3D Concrete Printing: A Step Towards Development in India

by December 31, 2020 0 comments

3D concrete printing

3D printing can be used by the robotics industry as part of their engineering design process and to construct and produce their designs.

Developing nations such as India have long struggled with urban cities’ slumification, pollution, and population growth. On the other hand, in terms of technology and the materials used, concrete 3d-printing has achieved a certain sophistication in other countries.

Significant policy reforms in Indian metropolitan cities such as Mumbai and Delhi are also needed to mitigate the urban housing crisis. These reforms will speed up building times but create environmental concerns because bricks and cement constitute the principal source of building materials. The environmental burden of this policy-driven construction push may be minimized by a significant technological change in materiality. For the adoption of these sustainable products, which may be difficult to introduce in a competitive market, a push is required.

According to India CSR Network, “With India’s aggressively pursuing the objective of creating 60 million houses under the Housing for All by 2022 programme, this achievement will certainly give a huge boost for the mass housing segment.”

3D concrete printing is a type of additive manufacturing used to produce entirely new shapes of buildings or construction components that were previously not possible with conventional concrete shapes.

Much as 3D printing and additive manufacturing are used by manufacturing to build jigs, machines, and other fixtures used in the manufacturing process, 3D printing can be used by the robotics industry as part of their engineering design process and to construct and produce their designs.

In the construction industry, the big benefit of using 3D printing is to save a lot from material waste production costs. That’s because a 3D printer uses exactly the amount of material they need, including robotic weapons. Also, it can save a lot of time.

The robotic arm extruder is a perfect example of how to use 3D printing in the construction industry. The way FDM desktop 3D printers work is fairly close. In order to make the robotic arm move, the rails are arranged; and within the limits of the rails, by extruding concrete material from the nozzle, the arm will create the house layer by layer. This is the most common technology used to create XL structures for 3D printing.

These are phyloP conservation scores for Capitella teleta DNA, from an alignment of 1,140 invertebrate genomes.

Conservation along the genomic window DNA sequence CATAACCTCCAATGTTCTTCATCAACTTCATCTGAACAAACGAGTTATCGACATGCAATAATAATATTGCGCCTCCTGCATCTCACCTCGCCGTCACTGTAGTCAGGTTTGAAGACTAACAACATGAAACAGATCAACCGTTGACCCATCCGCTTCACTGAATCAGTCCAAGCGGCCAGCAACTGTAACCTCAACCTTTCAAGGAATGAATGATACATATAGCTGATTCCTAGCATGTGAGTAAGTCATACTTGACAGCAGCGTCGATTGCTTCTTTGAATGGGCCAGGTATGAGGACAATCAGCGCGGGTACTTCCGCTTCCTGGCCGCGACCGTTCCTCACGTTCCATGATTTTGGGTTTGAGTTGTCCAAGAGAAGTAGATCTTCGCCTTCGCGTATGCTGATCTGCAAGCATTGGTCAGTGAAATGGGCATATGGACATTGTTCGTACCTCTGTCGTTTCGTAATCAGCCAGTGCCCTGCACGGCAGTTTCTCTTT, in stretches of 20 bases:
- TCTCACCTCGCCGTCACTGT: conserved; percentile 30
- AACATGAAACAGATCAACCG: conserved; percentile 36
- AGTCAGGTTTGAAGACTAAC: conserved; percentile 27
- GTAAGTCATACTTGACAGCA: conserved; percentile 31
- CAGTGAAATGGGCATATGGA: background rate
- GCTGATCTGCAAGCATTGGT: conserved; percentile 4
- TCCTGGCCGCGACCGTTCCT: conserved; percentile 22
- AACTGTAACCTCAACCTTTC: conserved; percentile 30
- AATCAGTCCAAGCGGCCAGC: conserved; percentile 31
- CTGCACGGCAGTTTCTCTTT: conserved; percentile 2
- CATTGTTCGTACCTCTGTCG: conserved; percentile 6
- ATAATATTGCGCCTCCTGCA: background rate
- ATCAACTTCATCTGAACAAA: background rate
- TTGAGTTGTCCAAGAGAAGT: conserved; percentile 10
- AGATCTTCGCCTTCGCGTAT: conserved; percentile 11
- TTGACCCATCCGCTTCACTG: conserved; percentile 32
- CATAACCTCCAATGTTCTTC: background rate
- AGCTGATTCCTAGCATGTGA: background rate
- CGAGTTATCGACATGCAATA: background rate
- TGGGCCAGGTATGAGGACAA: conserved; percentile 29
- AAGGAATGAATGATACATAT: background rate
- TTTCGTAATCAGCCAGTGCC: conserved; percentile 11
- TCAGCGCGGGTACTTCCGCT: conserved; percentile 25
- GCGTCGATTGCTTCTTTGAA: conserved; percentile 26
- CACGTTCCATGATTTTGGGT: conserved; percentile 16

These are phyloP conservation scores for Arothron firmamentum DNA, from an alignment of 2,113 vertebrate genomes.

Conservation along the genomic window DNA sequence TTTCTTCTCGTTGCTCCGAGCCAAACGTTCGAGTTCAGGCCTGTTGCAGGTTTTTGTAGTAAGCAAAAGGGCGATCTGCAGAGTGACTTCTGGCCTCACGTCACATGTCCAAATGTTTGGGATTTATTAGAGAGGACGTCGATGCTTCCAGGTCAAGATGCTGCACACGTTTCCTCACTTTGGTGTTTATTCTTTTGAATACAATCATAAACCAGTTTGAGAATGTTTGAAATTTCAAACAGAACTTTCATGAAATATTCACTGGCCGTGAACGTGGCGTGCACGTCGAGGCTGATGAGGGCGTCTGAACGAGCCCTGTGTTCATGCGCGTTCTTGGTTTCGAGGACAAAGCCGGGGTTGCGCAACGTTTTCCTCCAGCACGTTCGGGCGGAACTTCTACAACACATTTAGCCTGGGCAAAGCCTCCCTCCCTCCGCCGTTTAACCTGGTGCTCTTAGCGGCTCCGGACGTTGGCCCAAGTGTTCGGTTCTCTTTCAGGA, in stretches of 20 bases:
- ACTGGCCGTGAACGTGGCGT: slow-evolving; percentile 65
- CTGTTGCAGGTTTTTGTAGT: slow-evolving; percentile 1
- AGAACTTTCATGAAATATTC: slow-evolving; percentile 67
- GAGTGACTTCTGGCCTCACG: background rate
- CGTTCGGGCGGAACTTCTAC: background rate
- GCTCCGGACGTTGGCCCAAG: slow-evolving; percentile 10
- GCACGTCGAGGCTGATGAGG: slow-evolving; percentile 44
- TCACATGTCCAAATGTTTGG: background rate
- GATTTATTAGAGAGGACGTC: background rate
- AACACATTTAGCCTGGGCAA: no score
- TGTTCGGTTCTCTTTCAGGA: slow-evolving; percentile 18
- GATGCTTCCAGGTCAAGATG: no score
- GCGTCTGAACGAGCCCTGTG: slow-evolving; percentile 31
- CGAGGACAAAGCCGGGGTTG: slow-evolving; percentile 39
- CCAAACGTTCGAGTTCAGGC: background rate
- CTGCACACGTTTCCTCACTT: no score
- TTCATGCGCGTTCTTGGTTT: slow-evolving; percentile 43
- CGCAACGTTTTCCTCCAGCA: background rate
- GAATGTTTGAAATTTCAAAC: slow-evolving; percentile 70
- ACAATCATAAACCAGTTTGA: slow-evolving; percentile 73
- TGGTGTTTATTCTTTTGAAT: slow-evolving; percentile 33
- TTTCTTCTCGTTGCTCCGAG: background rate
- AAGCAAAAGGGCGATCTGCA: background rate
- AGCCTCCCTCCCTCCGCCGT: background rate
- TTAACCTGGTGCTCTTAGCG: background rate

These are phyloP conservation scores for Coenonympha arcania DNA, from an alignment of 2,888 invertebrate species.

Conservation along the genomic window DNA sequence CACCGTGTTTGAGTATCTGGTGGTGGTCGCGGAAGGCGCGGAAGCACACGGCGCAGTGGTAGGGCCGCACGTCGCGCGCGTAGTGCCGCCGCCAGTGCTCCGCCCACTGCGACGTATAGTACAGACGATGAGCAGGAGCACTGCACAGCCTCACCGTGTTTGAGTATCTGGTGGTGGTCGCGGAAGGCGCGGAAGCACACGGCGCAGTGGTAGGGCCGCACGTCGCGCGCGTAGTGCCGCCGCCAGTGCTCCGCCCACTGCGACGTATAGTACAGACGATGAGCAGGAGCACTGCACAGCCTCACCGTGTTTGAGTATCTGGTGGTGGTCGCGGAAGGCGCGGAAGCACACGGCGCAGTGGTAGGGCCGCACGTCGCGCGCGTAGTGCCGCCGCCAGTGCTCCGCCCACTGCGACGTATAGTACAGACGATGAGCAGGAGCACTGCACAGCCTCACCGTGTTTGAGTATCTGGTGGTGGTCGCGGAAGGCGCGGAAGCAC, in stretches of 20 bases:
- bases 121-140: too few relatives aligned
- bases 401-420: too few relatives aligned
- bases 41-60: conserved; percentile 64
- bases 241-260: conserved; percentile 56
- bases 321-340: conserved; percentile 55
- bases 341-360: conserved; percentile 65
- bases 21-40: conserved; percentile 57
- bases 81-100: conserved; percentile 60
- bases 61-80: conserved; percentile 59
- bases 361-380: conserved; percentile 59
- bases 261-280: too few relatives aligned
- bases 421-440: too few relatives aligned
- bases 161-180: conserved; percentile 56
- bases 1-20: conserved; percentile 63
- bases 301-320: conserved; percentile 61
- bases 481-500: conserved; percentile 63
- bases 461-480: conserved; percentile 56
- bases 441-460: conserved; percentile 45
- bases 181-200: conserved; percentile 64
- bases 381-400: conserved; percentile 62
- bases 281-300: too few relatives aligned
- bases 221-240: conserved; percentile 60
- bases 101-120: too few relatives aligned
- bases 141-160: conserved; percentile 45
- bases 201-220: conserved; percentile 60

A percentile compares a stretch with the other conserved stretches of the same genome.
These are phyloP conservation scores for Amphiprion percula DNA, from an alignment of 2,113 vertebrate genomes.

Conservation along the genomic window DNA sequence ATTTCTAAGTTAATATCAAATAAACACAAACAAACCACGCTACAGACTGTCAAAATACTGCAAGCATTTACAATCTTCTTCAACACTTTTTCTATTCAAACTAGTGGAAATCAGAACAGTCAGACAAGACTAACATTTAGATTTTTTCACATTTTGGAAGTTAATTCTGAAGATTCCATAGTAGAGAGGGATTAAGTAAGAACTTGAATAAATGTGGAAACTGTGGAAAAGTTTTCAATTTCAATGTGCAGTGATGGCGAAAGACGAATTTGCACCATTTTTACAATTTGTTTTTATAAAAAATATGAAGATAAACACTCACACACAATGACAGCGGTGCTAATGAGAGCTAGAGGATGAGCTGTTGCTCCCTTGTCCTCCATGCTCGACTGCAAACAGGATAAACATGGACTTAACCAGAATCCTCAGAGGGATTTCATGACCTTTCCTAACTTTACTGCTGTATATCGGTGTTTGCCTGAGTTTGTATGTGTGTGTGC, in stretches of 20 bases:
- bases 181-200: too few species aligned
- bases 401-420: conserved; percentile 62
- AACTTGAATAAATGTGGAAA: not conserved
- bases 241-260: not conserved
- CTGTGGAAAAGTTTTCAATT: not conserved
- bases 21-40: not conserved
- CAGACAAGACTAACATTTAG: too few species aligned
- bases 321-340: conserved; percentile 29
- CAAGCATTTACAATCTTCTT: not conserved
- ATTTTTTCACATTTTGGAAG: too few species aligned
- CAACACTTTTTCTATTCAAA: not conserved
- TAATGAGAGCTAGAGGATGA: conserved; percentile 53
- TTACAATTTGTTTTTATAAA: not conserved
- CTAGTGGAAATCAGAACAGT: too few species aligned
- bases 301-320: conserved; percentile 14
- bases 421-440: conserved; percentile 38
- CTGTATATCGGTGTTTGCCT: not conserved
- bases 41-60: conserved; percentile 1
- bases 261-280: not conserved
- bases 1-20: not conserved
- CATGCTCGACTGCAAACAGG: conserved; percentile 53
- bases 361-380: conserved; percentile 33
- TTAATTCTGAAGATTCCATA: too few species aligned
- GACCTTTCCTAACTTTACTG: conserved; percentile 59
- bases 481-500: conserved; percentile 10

What is 3D Printing?

In order to create a 3-dimensional object, usually layer by layer, 3D printing is a process in which the material is printed under computer control. Printing quick prototypes, complex shapes, and small-batch processing using special polymers, metal alloys, etc. is primarily used in manufacturing industries. 3D concrete printing is still mostly in development across the globe.

By 2024, the sector is expected to grow to $35.6 billion. Most of the growth in the 3D printing industry is under development. Although the sector is increasing, initiating large-scale construction is a slow process. Although 3D printing is not used in bridge-building every day, it has great possibilities.

According to YourStory, “Recently, faculty and alumni of the Indian Institute of Technology, Madras (IIT-M) developed what is touted as India’s first 3D printing technology. To prove the technology’s efficiency, the team built its first successful 3D structure. It claimed that with this indigenous technology, a 350 sq ft house can be built within a week’s time at a cost lesser than what a conventional house would take to build.”

Larsen & Toubro is a multinational Indian corporation that invests over USD 21 billion in sales, engineering, procurement, construction, development, defense, and services projects. It operates in more than thirty countries.

L&T had 3D printed 240 square feet 1 BHK earlier in November 2019, in line with the traditional EWS (Economically Weaker Sections) construction layout to explore the feasibility of this revolutionary technology.

Like a 3D printer, it is both sustainable and time-efficient to print homes because it can be configured to reduce waste, operate on limited power, and work round the clock. The time efficiency makes it possible to complete the building in a short period of time, thereby enabling developers to create more houses.

The future of 3D printing is vibrant and a significant cornerstone in the revival of manufacturing. There are now a number of use cases and quantifiable market advantages showing that additives can be used as a mainstream production technology.

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